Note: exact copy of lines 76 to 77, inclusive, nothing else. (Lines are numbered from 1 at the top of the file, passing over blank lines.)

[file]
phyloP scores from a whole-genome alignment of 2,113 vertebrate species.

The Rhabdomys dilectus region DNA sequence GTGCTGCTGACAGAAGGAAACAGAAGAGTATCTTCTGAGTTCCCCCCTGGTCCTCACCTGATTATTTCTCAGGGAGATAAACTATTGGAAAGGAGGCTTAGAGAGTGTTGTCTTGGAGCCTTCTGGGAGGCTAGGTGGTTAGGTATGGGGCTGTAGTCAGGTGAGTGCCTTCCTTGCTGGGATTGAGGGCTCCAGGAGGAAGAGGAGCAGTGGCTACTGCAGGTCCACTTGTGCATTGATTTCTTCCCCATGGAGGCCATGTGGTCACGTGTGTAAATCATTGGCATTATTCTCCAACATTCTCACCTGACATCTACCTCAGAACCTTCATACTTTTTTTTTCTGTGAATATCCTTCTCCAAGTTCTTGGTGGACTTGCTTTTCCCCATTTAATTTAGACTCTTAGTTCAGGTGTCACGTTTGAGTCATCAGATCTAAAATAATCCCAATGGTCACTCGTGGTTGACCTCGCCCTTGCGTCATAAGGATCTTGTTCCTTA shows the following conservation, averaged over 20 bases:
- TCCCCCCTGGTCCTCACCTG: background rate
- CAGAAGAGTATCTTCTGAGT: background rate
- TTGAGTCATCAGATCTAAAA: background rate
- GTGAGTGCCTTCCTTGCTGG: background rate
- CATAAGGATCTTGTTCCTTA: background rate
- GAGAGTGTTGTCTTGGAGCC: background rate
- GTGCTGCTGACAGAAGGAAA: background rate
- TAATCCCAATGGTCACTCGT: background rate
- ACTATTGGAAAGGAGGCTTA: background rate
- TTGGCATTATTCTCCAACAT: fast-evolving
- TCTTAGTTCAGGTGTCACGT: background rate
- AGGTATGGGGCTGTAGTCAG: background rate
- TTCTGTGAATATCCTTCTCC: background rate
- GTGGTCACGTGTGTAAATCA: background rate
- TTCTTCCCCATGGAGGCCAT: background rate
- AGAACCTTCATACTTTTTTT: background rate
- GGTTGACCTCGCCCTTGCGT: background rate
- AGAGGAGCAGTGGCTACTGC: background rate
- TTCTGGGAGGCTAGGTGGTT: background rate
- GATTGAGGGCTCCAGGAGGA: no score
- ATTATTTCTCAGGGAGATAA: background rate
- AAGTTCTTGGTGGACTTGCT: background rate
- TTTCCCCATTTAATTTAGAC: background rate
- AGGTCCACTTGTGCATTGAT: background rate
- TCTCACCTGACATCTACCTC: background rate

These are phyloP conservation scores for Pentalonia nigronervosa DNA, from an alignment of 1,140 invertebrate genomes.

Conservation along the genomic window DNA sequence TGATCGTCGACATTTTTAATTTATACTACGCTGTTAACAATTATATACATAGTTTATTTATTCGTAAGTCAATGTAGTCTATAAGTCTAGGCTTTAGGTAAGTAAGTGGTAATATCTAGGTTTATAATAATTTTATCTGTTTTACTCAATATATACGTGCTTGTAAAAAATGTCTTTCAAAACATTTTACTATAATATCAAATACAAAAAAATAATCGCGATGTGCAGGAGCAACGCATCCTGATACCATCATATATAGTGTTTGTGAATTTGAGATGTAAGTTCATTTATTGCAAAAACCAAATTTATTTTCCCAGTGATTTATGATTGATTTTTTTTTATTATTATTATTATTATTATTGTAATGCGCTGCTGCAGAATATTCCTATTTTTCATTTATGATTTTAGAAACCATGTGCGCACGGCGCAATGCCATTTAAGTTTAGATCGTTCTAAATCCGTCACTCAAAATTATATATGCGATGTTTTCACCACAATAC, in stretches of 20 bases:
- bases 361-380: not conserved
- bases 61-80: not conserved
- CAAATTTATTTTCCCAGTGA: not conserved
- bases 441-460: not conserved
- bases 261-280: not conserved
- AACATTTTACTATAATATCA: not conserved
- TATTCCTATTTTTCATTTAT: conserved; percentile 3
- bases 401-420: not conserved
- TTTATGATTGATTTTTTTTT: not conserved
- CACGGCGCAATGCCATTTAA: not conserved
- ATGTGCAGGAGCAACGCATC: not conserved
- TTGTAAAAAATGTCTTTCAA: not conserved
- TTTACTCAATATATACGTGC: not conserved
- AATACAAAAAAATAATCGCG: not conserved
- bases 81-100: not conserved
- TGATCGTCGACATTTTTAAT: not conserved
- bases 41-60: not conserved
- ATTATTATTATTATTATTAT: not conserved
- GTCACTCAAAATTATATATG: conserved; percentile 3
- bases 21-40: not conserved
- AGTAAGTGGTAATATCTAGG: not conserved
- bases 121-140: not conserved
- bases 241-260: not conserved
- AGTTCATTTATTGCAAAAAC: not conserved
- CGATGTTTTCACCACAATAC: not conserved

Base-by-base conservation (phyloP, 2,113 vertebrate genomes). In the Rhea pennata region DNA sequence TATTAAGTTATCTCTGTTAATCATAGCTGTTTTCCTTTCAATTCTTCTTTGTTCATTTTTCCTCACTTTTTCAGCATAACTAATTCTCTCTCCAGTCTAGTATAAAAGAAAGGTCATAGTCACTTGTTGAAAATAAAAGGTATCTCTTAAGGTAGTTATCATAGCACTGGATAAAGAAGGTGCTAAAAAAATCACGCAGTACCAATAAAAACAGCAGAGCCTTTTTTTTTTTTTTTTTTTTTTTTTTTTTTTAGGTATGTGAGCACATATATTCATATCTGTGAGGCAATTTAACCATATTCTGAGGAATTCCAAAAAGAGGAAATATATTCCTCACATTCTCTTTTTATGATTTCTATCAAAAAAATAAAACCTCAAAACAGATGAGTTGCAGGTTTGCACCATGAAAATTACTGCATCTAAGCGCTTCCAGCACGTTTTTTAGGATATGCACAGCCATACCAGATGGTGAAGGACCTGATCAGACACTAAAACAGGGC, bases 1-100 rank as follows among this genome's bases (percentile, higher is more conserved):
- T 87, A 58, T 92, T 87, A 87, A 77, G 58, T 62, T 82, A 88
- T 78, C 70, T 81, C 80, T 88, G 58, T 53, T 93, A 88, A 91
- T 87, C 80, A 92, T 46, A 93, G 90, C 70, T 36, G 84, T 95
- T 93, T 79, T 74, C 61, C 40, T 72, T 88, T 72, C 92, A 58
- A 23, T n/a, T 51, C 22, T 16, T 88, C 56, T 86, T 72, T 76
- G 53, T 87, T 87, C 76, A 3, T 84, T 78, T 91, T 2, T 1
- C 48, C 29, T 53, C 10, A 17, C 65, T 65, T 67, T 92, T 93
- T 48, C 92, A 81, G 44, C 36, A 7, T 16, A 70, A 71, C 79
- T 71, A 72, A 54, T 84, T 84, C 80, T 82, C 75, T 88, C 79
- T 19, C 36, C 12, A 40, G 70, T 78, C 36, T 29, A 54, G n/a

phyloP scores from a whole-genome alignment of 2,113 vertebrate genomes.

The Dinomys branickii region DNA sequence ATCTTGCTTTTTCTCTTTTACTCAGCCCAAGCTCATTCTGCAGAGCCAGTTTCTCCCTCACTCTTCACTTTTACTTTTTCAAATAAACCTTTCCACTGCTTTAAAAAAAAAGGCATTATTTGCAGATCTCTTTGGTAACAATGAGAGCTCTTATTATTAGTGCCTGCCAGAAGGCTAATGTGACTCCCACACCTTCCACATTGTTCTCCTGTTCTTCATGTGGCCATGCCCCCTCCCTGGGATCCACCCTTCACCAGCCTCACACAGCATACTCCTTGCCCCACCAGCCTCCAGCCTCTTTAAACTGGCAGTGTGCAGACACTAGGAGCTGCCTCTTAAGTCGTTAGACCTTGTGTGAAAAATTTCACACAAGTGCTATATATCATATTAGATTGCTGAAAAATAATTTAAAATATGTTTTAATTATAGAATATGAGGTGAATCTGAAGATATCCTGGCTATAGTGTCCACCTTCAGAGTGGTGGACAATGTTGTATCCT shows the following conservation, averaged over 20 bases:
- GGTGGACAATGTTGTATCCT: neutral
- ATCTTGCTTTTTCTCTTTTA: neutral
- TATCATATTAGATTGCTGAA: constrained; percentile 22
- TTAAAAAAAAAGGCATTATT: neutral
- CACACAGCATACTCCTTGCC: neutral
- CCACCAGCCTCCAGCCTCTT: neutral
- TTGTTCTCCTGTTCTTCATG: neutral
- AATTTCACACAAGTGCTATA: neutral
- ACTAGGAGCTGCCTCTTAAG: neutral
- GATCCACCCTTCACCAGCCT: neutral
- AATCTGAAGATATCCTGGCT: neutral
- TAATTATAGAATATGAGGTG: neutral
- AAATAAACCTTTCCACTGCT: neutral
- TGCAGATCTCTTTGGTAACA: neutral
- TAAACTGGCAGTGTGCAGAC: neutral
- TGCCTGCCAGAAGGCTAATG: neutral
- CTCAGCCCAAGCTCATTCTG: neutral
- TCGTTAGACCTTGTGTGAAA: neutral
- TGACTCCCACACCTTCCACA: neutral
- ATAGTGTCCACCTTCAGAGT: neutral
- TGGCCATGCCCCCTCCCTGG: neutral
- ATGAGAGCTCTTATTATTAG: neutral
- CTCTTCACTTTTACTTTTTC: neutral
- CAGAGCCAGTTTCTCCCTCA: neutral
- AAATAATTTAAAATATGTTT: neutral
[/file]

- ACTAGGAGCTGCCTCTTAAG: neutral
- GATCCACCCTTCACCAGCCT: neutral